|Title||Stable isotopes identify the natal origins of a generalist brood parasite, the brown‐headed cowbird Molothrus ater|
|Publication Type||Journal Article|
|Year of Publication||2008|
|Authors||Kosciuch, KL, Rivers, JW, Sandercock, BK|
|Journal||Journal of AvianBiology|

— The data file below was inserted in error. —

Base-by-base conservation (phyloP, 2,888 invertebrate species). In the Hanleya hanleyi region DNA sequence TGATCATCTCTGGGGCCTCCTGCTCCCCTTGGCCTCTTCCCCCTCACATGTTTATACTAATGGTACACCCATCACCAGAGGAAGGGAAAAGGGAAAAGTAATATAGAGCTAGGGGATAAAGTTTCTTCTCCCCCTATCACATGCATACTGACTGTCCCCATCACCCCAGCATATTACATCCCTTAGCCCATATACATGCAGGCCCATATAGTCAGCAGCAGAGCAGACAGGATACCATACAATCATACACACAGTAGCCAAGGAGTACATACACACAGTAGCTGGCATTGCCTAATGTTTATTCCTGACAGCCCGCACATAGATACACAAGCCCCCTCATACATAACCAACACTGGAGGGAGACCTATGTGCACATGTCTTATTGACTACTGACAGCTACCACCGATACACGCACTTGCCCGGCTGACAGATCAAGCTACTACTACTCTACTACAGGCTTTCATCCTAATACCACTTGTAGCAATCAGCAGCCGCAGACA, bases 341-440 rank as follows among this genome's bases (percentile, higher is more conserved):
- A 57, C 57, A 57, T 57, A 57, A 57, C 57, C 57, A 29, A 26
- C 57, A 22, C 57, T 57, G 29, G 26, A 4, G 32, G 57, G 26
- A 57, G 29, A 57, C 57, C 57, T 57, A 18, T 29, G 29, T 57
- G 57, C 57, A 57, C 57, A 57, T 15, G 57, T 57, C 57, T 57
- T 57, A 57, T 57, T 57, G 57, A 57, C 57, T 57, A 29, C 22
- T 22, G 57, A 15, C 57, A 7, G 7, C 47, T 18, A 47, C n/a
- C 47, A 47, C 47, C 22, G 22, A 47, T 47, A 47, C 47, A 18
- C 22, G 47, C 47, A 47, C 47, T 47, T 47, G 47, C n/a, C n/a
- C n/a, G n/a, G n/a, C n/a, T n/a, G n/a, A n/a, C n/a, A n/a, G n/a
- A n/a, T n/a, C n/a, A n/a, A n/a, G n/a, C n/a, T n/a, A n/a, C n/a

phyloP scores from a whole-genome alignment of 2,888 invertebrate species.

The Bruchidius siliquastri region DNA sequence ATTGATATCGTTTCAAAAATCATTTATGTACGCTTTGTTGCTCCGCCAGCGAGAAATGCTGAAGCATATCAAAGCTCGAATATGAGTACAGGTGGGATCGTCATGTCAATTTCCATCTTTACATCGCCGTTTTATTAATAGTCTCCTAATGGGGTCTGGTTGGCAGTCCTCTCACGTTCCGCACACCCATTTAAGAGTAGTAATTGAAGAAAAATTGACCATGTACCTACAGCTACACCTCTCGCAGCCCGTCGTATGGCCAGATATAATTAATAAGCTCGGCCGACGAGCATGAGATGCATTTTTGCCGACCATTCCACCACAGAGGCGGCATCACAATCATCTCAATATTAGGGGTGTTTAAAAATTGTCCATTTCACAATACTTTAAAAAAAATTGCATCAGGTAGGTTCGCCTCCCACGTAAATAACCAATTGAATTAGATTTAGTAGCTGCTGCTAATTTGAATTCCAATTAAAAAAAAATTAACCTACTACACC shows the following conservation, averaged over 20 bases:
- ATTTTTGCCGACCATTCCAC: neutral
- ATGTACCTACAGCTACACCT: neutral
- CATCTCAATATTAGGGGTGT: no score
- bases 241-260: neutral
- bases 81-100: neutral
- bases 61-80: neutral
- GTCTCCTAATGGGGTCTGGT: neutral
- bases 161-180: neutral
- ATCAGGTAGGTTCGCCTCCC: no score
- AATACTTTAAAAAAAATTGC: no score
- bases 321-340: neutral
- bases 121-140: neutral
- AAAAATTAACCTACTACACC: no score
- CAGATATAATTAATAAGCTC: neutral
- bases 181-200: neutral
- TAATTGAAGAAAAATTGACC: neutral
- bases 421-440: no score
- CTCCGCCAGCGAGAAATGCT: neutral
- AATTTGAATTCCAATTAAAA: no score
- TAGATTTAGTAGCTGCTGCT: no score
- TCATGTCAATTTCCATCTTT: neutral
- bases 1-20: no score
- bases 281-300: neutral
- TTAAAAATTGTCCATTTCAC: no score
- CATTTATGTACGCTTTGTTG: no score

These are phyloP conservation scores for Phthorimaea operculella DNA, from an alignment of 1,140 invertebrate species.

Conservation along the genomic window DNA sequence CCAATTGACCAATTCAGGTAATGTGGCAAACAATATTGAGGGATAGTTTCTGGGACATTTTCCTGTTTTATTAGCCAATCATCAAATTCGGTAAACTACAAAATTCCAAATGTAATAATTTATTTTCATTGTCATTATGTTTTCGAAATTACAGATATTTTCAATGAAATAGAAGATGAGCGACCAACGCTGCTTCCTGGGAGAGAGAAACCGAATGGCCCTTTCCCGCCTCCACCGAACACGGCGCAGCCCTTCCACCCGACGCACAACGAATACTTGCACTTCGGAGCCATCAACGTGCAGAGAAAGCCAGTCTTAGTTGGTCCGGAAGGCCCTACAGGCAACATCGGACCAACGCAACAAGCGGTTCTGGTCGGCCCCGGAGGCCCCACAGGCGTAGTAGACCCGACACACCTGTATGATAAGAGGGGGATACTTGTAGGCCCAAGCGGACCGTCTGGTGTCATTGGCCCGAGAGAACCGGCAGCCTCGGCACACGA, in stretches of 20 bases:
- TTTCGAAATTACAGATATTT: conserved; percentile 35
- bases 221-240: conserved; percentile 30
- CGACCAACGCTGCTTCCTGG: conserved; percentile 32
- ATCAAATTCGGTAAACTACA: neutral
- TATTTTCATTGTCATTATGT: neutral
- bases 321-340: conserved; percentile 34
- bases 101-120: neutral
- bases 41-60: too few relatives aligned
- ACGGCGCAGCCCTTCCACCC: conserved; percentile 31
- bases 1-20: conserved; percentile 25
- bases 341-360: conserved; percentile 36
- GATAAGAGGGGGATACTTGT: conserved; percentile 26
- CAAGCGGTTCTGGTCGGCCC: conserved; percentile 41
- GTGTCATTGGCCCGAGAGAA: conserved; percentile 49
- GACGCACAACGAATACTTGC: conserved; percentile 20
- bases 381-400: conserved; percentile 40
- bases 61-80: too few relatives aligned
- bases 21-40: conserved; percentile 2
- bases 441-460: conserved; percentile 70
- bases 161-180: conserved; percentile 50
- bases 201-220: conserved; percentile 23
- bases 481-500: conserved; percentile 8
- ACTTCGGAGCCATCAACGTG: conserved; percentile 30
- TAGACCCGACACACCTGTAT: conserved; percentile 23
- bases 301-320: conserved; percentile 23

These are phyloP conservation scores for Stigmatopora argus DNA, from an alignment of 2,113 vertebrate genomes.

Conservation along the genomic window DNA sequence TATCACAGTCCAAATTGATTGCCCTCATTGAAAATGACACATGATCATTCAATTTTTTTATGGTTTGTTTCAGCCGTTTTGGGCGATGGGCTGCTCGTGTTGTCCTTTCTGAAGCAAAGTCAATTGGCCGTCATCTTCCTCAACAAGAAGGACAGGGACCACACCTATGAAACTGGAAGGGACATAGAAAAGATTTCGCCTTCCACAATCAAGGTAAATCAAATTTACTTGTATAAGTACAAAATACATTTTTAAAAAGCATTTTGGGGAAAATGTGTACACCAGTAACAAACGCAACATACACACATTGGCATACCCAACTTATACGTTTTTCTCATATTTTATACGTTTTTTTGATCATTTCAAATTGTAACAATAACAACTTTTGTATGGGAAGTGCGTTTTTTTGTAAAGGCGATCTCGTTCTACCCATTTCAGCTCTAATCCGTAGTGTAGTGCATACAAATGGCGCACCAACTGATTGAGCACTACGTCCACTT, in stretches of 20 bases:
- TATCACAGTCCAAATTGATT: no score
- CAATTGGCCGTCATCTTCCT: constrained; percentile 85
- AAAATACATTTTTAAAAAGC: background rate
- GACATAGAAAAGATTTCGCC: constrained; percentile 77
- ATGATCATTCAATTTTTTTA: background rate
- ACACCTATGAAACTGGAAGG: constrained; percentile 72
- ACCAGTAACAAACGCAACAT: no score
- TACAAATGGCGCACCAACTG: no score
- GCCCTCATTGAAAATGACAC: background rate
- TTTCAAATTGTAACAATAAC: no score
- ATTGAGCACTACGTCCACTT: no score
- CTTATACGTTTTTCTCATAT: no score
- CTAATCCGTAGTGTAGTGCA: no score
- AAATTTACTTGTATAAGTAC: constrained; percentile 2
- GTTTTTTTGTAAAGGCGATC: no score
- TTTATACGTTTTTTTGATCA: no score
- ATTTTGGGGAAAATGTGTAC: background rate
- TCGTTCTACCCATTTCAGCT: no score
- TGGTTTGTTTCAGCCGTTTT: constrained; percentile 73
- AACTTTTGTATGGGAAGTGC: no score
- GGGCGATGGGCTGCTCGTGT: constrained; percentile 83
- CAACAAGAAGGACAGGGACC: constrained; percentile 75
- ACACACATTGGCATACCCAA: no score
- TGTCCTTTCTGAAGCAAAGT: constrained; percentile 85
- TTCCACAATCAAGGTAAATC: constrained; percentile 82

Identifying the natal origins of brood parasites is a major challenge that usually requires labor-intensive searching for nests of host species. Stable isotope analysis of feathers and other body tissues of parasitic young could be a possible tool for determining natal origins if tissues reflect the isotopic composition of the diet fed to nestlings. We measured the carbon (13C) and nitrogen (15N) isotope compositions of feathers for two age-classes of brown-headed cowbirds Molothrus ater at the Konza Prairie Biological Station near Manhattan, Kansas: nestlings raised by five species of songbird hosts in two different habitats, and juveniles captured after independence. Isotope values from cowbird nestlings did not differ among host species and we were unable to assign juvenile cowbirds to their natal hosts. However, nestlings raised in grassland habitat had feathers that contained significantly higher δ13C values and lower δ15N values than nestlings raised in shrub habitats. In addition, independent juveniles had isotopic signatures that were similar to cowbird nestlings raised on shrub habitats. Although dickcissel Spiza americana comprised the majority of samples from shrub habitats, our conclusions reflect the natural pattern of parasitism at the site and should be representative of cowbirds raised at Konza. We conclude that stable isotope analysis of feathers is effective for determining the natal origins of parasitic young if isotope values from nestlings are isotopically distinct among habitats.